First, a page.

November: Timeless Learning by Ira Socol, Pam Moran, & Chad Ratliff

If the education system didn’t have over a hundred years of the status quo, what would it look like? If we examined real-world careers and passionate opportunities, how would we truly prepare students for them?

6 min read
November: Timeless Learning by Ira Socol, Pam Moran, & Chad Ratliff

If the education system didn’t have over a hundred years of the status quo, what would it look like? If we examined real-world careers and passionate opportunities, how would we truly prepare students for them? In Timeless Learning: How Imagination, Observation, and Zero-Based Thinking Change Schools, Ira Socol, Dr. Pam Moran, and Chad Ratliff explain their journey into progressive education and how they’ve successfully disrupted school to make ingenious learning spaces through “zero-based thinking” — where one observes school with a blank slate.

Equal parts narrative, research, and guided reading — Timeless Learning seeks to deliver educators a Most Likely to Succeed 2.0: a wealth of examples and solidified practice to reimagine the schooling system locally. This isn’t a playbook on exactly what people should do (that would be impossible and trivial), rather it is a dialogue starter. The opening lines of the work summarize the major argument:

Children are, or should be, at the center of education because ultimately they are reason for the very existence of educational institutions. But unfortunately, children are too often forgotten in discussions about education….They [adults] see curricula. They see standards. They see test scores. They see timetables. They see technology….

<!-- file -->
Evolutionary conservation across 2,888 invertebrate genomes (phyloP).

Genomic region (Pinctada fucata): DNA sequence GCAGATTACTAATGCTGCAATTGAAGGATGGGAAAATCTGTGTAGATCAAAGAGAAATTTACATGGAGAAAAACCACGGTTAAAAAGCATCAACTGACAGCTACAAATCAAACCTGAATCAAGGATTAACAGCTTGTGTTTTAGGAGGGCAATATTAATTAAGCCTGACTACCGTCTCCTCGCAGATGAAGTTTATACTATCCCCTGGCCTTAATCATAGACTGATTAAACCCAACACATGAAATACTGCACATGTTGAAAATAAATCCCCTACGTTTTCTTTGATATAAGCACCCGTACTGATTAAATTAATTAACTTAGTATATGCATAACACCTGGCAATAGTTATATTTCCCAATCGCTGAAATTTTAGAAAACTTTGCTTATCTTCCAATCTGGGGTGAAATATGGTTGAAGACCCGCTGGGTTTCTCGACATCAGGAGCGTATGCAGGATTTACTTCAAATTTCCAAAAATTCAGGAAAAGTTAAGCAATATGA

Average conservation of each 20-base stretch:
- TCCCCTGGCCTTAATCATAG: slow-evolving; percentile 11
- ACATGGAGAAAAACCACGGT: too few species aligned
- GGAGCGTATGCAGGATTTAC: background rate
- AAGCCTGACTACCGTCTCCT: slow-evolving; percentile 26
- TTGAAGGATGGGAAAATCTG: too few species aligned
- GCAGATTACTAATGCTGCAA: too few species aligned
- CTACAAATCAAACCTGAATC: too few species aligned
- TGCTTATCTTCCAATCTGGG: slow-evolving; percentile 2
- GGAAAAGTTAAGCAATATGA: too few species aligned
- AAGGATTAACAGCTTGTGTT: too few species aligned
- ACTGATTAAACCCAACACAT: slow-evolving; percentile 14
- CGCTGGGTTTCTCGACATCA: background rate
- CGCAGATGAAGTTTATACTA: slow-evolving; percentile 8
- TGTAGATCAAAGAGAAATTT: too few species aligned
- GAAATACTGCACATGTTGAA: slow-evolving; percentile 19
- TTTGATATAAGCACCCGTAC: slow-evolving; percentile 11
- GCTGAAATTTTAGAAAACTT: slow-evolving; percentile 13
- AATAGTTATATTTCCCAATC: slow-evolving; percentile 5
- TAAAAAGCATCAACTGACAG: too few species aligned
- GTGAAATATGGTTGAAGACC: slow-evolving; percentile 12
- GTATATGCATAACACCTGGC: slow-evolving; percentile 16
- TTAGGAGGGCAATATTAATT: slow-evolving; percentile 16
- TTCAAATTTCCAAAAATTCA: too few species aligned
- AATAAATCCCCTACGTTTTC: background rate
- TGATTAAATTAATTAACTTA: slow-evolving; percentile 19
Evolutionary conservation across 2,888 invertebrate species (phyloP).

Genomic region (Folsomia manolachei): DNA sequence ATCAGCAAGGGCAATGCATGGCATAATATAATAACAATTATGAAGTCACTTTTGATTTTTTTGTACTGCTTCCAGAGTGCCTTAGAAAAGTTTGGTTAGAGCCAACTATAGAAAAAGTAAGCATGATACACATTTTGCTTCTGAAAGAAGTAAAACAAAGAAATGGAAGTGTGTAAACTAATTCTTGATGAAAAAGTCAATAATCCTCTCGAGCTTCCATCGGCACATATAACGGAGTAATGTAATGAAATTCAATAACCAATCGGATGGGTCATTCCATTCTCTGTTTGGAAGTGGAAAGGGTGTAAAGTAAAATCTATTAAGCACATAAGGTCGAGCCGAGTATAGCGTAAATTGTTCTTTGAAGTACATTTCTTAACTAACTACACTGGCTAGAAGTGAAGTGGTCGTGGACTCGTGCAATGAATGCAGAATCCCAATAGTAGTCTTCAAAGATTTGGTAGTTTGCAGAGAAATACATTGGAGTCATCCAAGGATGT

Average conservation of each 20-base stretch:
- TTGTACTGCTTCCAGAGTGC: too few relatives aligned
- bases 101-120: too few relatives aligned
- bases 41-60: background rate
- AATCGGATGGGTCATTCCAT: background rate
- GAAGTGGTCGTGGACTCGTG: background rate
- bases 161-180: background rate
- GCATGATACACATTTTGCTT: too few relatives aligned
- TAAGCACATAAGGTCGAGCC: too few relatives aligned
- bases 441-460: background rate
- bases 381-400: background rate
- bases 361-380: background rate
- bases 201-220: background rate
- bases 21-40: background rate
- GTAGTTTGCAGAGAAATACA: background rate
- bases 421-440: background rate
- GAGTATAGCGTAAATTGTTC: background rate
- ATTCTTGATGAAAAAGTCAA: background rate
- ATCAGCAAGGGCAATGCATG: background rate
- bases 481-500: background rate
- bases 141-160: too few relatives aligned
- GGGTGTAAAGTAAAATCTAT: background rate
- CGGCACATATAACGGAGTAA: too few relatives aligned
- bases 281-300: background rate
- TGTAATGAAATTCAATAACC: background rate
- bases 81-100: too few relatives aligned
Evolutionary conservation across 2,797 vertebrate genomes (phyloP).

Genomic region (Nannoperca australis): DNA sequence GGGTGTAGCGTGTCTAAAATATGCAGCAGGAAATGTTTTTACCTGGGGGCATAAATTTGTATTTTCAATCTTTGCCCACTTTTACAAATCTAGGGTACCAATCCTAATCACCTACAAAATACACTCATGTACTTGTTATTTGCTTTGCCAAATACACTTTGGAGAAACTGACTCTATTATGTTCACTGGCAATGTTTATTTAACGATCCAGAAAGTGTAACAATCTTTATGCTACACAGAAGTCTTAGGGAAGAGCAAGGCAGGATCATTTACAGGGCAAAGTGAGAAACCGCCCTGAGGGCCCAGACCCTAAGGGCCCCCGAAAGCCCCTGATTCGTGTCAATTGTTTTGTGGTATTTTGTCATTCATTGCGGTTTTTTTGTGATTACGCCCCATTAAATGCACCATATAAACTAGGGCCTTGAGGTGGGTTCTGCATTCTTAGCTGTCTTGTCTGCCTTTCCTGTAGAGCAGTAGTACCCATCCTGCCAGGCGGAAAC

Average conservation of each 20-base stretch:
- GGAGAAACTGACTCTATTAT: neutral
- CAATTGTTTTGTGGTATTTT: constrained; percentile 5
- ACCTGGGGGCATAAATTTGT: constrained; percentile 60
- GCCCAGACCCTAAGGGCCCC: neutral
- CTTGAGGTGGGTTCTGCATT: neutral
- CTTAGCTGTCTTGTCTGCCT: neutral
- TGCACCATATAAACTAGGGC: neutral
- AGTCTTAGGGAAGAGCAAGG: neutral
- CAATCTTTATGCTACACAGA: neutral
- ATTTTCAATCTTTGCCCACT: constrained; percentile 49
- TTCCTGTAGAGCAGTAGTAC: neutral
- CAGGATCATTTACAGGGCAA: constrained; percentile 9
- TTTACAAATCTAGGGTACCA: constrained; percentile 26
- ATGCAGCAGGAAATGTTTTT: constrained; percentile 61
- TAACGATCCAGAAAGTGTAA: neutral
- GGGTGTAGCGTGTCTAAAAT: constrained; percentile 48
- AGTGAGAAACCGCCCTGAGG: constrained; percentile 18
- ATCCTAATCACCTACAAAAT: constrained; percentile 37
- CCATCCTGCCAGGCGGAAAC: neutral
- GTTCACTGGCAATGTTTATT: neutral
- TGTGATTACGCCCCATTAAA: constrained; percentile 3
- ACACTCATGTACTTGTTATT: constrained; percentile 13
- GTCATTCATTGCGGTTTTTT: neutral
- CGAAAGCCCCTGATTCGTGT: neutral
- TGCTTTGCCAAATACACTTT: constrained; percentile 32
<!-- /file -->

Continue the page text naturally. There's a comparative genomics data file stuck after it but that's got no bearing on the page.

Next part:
In school board rooms presumably almost everywhere, this battle rages on. Very little — maybe even no — input is valued by students when it comes to school design. Educators believe what they do matters for students, but that automatically doesn’t mean what students want matters to educators. This dictatorial rationale for policy discussion leads to minute, overblown “ed reform” movements which standardize promising classes, bring in new obtuse protocols, and ultimately undermine any chance of progressive education.

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Pictured: Heavy-handed “ed reform” movements tend to assign a one-size-fits-all change with hopes of radically altering practice, that usually results in a meaningless shift. For example, providing everyone an iPad but restricting Internet access and assigning “digital worksheets.”

All that said, schools do have the capability to make drastic change — in spite of all the factors running against them (usually via the state), there are ample opportunities to reform. As explained,

What we can control is what we choose to do more of, or less, in our learning spaces to give us the chance to notice children, to see their faces, hear their voices, find their strengths, and help them know their own value. This doesn’t happen by change. Rather, these are outcomes of school communities that focus on leveraging resources to authentically engage learners, not just to provide rich opportunities but also to insist on children getting access to opportunities that challenge their curiosity…